My grandfather was nothing like all this, but there's a guy I've talked about a bit on this forum who fits that description quite well. From northern Ontario, razor sharp wit, very dry sense of humor. Flew planes for both the Canadian and American air forces. The more he made fun of you, the more you could tell he cared about you. The man is 85 years old and still kicking ass. Went and visited him a couple of months ago, and when I walked up with a (relatively) new hat on, he immediately said, "Oh, I see you could afford a fancy new hat but you still can't afford to get your damn face shaved, huh?" He said this with a pipe in his mouth while taking a break from chopping wood. At age 85. He'll probably live to be 110. He's too hard-nosed and stubborn to die. He smokes the same pipe, all day every day, loaded full of SWRA. He was my landlord when I lived up on the mountain in western NC. Best landlord I've ever had, great guy.
  11. Stonewall

    Stonewall Active Member

    Aug 23, 2011
    I think I may have bought one of his pipes...
    MAINE CODGER, psquared and jpberg like this.
  12. Basil Meadows

    Basil Meadows Aromatic Fart

    Apr 1, 2012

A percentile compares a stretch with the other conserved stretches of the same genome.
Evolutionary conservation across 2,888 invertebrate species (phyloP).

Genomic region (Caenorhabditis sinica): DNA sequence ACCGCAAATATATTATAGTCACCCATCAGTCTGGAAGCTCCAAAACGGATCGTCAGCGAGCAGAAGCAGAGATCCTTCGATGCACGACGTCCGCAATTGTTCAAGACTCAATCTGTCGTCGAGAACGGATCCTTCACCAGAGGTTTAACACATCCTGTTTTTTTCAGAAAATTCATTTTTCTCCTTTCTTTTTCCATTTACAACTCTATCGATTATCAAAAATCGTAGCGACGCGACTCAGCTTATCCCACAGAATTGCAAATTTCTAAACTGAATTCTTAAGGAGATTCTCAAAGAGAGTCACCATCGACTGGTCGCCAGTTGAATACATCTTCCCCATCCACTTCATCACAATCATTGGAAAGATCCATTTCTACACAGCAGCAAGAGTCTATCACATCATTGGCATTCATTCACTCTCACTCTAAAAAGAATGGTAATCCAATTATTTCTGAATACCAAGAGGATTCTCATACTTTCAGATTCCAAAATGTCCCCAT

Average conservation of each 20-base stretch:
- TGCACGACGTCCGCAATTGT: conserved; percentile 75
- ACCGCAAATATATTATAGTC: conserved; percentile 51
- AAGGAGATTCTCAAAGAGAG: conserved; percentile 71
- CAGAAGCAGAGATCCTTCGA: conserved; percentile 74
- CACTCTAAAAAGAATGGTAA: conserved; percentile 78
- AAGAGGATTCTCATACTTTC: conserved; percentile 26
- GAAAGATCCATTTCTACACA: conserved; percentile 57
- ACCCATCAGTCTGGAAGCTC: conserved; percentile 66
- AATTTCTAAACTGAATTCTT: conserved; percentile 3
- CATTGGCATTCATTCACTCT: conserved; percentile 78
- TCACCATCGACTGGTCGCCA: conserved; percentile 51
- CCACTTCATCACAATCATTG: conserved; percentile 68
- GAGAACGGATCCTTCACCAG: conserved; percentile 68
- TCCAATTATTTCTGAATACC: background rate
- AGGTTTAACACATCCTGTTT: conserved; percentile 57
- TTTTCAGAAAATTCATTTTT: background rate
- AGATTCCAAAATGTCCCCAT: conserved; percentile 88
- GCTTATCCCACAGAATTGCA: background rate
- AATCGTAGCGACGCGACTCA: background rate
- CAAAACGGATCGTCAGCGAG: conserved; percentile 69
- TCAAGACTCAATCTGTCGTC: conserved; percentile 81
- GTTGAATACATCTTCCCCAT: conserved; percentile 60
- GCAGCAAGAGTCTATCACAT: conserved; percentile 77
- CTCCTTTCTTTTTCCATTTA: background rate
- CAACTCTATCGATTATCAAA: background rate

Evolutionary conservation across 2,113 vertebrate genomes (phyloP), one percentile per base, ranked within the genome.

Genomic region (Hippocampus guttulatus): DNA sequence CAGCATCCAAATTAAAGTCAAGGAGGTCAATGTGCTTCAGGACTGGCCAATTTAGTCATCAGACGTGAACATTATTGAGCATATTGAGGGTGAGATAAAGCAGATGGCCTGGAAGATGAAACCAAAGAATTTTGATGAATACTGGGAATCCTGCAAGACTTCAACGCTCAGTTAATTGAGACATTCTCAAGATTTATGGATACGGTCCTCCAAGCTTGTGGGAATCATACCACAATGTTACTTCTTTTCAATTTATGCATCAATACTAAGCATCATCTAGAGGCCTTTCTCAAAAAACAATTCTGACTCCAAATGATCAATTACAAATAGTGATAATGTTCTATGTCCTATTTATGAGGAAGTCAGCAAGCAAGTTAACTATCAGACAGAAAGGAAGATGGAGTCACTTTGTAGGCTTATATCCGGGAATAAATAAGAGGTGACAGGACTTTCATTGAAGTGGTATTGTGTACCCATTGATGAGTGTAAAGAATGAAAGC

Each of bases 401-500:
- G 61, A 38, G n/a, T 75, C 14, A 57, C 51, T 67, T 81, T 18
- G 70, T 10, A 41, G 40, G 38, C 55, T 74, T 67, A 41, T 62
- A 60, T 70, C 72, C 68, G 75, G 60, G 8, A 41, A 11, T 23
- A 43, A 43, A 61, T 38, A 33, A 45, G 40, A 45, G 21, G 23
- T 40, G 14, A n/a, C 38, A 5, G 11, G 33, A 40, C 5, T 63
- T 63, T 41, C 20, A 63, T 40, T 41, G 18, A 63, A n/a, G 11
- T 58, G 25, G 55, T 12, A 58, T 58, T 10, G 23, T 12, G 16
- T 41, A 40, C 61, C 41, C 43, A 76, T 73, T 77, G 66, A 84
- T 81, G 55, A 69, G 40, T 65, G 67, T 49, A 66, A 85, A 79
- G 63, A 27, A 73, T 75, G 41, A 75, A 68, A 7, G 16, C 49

Granddad was born in 1898, made it thru WW1 and settled into a small town in central WVa. We'd go over for Sunday dinner about once a month. After everyone showed up and he got his hugs, he'd take his .22 rifle, a shell, and his beagle and head to the woods. He'd show back up right before dinner. He loved us all, but being around a lot of folks unnerved him. Dad asked him why he only took one shell, "Only want one rabbit" was the answer. He usually came back with one, too. Not sure what tobacco he smoked in the pipe that seemed to always be resting on his chin. After dinner Dad and Granddad would always go out and sit on the front stoop, Dad with a cig, and Granddad with his pipe. Never heard much conversation between them. They'd just sit there, looking off into the woods. Every now and then one of them would say something and the other would nod. I couldn't wait until I could join them. We'd be in the yard playing, but my attention was on my two heros sitting there. Granddad had his last heart attack at the age of 66.